Price maintaining confidence in scuffling bullpen

Price maintaining confidence in scuffling bullpen

PITTSBURGH -- Even though the Reds have started their current six-game road trip with three wins in four games, their bullpen continues to endure its struggles.

In the lone loss of the trip, Cincinnati relievers gave up four runs to the Brewers in two innings on Saturday to spoil six shutout frames from starter Mat Latos and a 2-0 lead. The issue resurfaced Tuesday against the Pirates.

Todd Frazier's ninth-inning home run saved the Reds, but the bullpen made a three-run lead disappear in the seventh. Even in the ninth with Aroldis Chapman on the mound, the closer allowed a single and walked a batter before recording the final out of the game on a long fly ball that was nearly a walk-off homer.

Five of seven current available arms in the bullpen have ERAs above 3.50, and Reds relievers collectively have a 4.06 ERA, the second-worst mark in the National League and one that ranks 23rd in the Majors. During this road trip, that figure is 6.94.

Tony Cingrani was shifted from the starting rotation to the bullpen last week when Latos was activated off the disabled list. And even with the subpar production, manager Bryan Price said that would be the only move regarding the bullpen -- at least for now.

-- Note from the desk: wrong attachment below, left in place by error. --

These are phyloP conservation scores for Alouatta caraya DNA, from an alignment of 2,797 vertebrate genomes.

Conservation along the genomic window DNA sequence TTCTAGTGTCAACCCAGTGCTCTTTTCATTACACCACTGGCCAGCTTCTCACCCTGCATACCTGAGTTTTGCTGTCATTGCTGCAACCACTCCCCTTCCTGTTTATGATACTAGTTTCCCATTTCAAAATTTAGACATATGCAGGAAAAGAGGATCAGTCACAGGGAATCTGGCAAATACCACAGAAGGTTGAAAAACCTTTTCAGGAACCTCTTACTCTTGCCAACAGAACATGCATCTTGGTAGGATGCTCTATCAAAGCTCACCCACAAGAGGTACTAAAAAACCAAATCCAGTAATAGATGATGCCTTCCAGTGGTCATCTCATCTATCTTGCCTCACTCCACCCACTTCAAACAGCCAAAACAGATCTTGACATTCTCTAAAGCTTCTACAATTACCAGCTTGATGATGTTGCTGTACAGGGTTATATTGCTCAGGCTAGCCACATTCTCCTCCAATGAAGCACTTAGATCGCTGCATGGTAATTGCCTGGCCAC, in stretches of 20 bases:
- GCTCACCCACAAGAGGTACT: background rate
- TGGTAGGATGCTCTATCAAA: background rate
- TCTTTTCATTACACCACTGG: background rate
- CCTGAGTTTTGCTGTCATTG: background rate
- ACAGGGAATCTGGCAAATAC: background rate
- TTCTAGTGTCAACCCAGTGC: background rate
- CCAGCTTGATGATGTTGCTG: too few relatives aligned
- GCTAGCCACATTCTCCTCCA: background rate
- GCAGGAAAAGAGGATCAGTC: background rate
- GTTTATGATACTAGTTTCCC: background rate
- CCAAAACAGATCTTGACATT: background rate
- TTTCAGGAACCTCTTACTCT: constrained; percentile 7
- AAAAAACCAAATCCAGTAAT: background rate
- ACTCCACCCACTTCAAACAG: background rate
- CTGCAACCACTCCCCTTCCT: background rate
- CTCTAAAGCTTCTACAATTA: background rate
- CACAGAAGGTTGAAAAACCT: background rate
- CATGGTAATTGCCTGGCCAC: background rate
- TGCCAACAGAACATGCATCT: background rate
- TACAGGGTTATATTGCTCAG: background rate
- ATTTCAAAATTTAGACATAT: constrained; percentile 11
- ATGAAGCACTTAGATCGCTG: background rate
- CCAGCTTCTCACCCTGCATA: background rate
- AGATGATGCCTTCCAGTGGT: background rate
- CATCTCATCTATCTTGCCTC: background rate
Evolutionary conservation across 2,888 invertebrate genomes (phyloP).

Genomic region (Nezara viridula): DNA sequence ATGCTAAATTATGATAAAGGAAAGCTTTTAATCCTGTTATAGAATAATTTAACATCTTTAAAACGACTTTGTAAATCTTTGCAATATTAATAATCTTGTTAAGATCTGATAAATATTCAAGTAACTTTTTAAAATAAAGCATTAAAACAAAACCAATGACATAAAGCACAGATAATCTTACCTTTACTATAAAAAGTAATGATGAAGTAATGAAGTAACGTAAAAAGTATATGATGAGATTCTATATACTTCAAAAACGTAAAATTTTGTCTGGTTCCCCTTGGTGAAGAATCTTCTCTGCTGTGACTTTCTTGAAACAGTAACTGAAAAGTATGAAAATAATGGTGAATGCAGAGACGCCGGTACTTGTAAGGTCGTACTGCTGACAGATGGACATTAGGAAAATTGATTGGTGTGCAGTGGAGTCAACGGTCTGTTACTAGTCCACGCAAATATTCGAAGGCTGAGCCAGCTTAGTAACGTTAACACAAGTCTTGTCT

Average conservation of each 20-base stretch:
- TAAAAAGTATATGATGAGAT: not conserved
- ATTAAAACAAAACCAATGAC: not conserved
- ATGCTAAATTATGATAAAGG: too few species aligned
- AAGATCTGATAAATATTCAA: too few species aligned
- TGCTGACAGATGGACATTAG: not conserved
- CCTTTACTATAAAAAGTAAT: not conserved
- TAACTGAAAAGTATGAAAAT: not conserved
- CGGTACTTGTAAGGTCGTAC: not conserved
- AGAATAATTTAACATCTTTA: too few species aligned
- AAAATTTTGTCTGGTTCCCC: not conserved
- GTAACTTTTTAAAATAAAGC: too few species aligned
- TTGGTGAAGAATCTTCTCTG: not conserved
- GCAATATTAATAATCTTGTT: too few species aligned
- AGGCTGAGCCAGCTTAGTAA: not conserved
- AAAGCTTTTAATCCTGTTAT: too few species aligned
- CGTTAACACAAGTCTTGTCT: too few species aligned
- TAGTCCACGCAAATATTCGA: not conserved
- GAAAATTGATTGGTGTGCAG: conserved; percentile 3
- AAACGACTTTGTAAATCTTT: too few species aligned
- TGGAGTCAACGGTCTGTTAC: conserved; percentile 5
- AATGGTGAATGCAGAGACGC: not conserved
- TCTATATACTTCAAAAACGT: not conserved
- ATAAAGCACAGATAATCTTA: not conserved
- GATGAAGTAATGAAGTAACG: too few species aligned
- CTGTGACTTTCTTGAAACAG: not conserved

"Inevitably, we need to get more reliability out of our bullpen to feel comfortable moving into the second half of our season with what we have," Price said. "If you look at our team and our history from a personnel standpoint, I couldn't be happier with who's here. From a production standpoint, we need to pick it up."

One name Price was asked about was Jumbo Diaz. An appropriately-named, 315-pound reliever, Diaz has been great for Triple-A Louisville this season with a 1.38 ERA, 17 saves and 30 strikeouts in 29 appearances. But Price reiterated he still was content with the arms he currently has at his disposal, and said "any of those guys in the bullpen who aren't pitching as well as we think they're capable of could still turn it around.

"You're always a couple of nice outings away from having it in the back of your mind, rather than the front of your mind."

Stephen Pianovich is an associate reporter for This story was not subject to the approval of Major League Baseball or its clubs.